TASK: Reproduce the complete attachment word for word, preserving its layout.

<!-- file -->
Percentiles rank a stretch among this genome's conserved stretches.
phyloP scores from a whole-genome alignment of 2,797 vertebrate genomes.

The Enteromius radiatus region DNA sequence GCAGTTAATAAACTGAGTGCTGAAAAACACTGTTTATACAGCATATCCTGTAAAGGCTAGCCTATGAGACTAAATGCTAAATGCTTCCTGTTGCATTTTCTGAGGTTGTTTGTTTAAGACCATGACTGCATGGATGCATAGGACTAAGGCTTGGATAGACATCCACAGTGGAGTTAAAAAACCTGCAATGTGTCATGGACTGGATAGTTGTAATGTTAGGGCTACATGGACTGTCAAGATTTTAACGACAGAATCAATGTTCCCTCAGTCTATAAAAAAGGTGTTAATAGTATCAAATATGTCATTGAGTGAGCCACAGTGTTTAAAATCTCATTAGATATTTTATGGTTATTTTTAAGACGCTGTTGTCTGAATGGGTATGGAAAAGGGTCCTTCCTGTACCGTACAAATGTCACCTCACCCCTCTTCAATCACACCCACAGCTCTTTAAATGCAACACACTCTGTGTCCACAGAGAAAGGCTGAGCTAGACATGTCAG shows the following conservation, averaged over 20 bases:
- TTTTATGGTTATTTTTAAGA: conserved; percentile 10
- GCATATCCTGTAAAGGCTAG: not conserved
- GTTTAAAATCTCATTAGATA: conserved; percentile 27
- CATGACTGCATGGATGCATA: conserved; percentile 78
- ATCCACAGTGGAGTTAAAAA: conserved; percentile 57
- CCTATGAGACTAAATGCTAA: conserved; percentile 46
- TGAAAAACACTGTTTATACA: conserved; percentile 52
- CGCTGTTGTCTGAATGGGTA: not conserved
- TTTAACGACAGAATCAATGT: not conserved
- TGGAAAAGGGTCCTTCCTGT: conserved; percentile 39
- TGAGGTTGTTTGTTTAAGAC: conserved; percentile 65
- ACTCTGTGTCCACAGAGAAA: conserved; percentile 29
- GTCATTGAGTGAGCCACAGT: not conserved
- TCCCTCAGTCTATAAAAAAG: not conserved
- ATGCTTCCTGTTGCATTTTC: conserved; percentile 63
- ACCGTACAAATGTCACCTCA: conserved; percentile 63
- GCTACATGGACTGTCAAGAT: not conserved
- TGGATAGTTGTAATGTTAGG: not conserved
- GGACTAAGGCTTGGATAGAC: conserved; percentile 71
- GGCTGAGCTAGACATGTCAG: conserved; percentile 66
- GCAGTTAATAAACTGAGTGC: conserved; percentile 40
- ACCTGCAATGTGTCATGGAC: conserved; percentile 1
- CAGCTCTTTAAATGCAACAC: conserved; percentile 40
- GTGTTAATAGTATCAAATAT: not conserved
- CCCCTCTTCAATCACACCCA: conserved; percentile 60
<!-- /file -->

Percentiles rank a stretch among this genome's conserved stretches.
phyloP scores from a whole-genome alignment of 2,797 vertebrate genomes.

The Enteromius radiatus region DNA sequence GCAGTTAATAAACTGAGTGCTGAAAAACACTGTTTATACAGCATATCCTGTAAAGGCTAGCCTATGAGACTAAATGCTAAATGCTTCCTGTTGCATTTTCTGAGGTTGTTTGTTTAAGACCATGACTGCATGGATGCATAGGACTAAGGCTTGGATAGACATCCACAGTGGAGTTAAAAAACCTGCAATGTGTCATGGACTGGATAGTTGTAATGTTAGGGCTACATGGACTGTCAAGATTTTAACGACAGAATCAATGTTCCCTCAGTCTATAAAAAAGGTGTTAATAGTATCAAATATGTCATTGAGTGAGCCACAGTGTTTAAAATCTCATTAGATATTTTATGGTTATTTTTAAGACGCTGTTGTCTGAATGGGTATGGAAAAGGGTCCTTCCTGTACCGTACAAATGTCACCTCACCCCTCTTCAATCACACCCACAGCTCTTTAAATGCAACACACTCTGTGTCCACAGAGAAAGGCTGAGCTAGACATGTCAG shows the following conservation, averaged over 20 bases:
- TTTTATGGTTATTTTTAAGA: conserved; percentile 10
- GCATATCCTGTAAAGGCTAG: not conserved
- GTTTAAAATCTCATTAGATA: conserved; percentile 27
- CATGACTGCATGGATGCATA: conserved; percentile 78
- ATCCACAGTGGAGTTAAAAA: conserved; percentile 57
- CCTATGAGACTAAATGCTAA: conserved; percentile 46
- TGAAAAACACTGTTTATACA: conserved; percentile 52
- CGCTGTTGTCTGAATGGGTA: not conserved
- TTTAACGACAGAATCAATGT: not conserved
- TGGAAAAGGGTCCTTCCTGT: conserved; percentile 39
- TGAGGTTGTTTGTTTAAGAC: conserved; percentile 65
- ACTCTGTGTCCACAGAGAAA: conserved; percentile 29
- GTCATTGAGTGAGCCACAGT: not conserved
- TCCCTCAGTCTATAAAAAAG: not conserved
- ATGCTTCCTGTTGCATTTTC: conserved; percentile 63
- ACCGTACAAATGTCACCTCA: conserved; percentile 63
- GCTACATGGACTGTCAAGAT: not conserved
- TGGATAGTTGTAATGTTAGG: not conserved
- GGACTAAGGCTTGGATAGAC: conserved; percentile 71
- GGCTGAGCTAGACATGTCAG: conserved; percentile 66
- GCAGTTAATAAACTGAGTGC: conserved; percentile 40
- ACCTGCAATGTGTCATGGAC: conserved; percentile 1
- CAGCTCTTTAAATGCAACAC: conserved; percentile 40
- GTGTTAATAGTATCAAATAT: not conserved
- CCCCTCTTCAATCACACCCA: conserved; percentile 60